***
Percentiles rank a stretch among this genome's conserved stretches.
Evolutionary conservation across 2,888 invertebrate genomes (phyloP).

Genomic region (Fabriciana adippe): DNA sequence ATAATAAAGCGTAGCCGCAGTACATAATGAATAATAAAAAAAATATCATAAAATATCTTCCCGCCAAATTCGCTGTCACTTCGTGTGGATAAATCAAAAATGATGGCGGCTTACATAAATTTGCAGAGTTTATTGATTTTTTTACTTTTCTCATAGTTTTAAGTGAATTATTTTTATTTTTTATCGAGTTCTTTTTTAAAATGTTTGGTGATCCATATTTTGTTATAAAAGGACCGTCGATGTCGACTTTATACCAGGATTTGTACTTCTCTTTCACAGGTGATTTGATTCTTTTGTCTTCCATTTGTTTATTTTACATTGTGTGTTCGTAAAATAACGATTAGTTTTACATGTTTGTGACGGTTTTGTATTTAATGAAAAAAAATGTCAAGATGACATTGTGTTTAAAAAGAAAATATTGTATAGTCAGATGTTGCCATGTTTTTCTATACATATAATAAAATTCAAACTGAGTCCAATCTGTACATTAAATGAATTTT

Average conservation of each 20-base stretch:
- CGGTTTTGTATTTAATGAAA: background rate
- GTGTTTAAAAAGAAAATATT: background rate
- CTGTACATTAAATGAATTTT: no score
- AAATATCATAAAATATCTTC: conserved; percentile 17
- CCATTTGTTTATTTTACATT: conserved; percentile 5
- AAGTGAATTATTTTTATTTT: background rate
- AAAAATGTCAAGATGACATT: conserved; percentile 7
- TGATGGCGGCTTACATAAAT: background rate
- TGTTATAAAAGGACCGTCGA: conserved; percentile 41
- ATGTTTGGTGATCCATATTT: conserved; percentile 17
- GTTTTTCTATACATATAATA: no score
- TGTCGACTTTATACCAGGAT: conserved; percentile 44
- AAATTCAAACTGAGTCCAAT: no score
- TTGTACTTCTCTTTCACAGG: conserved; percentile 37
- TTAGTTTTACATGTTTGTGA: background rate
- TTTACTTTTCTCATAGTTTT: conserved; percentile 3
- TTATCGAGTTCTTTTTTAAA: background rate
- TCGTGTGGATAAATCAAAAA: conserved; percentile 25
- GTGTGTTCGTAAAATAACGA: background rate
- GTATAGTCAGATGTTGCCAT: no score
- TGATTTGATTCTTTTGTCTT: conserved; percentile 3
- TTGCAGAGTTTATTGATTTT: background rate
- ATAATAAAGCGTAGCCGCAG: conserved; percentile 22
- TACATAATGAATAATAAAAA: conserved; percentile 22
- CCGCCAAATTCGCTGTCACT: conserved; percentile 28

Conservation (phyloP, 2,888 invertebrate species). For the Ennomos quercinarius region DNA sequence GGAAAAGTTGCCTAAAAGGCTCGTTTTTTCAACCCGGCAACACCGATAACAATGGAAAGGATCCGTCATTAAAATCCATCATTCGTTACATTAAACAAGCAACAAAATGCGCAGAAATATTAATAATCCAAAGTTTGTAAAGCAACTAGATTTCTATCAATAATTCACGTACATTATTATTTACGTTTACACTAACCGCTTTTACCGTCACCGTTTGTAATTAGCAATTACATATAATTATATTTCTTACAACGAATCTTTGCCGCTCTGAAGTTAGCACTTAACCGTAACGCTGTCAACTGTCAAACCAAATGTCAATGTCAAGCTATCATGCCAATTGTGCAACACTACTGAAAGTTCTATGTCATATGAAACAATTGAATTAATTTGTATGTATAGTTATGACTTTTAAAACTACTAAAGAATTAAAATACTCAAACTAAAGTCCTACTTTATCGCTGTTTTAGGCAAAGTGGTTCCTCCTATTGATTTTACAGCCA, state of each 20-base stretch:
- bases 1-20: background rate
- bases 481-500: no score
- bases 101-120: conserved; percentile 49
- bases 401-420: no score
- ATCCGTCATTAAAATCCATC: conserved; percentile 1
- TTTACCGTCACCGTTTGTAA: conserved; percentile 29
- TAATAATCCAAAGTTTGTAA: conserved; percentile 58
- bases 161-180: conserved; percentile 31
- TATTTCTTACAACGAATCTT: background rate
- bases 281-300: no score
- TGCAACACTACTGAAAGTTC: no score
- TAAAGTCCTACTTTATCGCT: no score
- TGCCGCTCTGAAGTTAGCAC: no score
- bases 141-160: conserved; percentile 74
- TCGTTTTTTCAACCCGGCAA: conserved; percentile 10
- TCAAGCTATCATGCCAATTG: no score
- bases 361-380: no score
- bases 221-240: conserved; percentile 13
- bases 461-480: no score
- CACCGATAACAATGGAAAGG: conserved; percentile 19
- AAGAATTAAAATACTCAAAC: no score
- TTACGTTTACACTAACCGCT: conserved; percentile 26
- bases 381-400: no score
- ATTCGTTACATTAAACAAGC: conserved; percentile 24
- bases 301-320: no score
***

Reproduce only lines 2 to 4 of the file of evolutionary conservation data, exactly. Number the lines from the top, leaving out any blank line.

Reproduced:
Evolutionary conservation across 2,888 invertebrate genomes (phyloP).

Genomic region (Fabriciana adippe): DNA sequence ATAATAAAGCGTAGCCGCAGTACATAATGAATAATAAAAAAAATATCATAAAATATCTTCCCGCCAAATTCGCTGTCACTTCGTGTGGATAAATCAAAAATGATGGCGGCTTACATAAATTTGCAGAGTTTATTGATTTTTTTACTTTTCTCATAGTTTTAAGTGAATTATTTTTATTTTTTATCGAGTTCTTTTTTAAAATGTTTGGTGATCCATATTTTGTTATAAAAGGACCGTCGATGTCGACTTTATACCAGGATTTGTACTTCTCTTTCACAGGTGATTTGATTCTTTTGTCTTCCATTTGTTTATTTTACATTGTGTGTTCGTAAAATAACGATTAGTTTTACATGTTTGTGACGGTTTTGTATTTAATGAAAAAAAATGTCAAGATGACATTGTGTTTAAAAAGAAAATATTGTATAGTCAGATGTTGCCATGTTTTTCTATACATATAATAAAATTCAAACTGAGTCCAATCTGTACATTAAATGAATTTT

Average conservation of each 20-base stretch: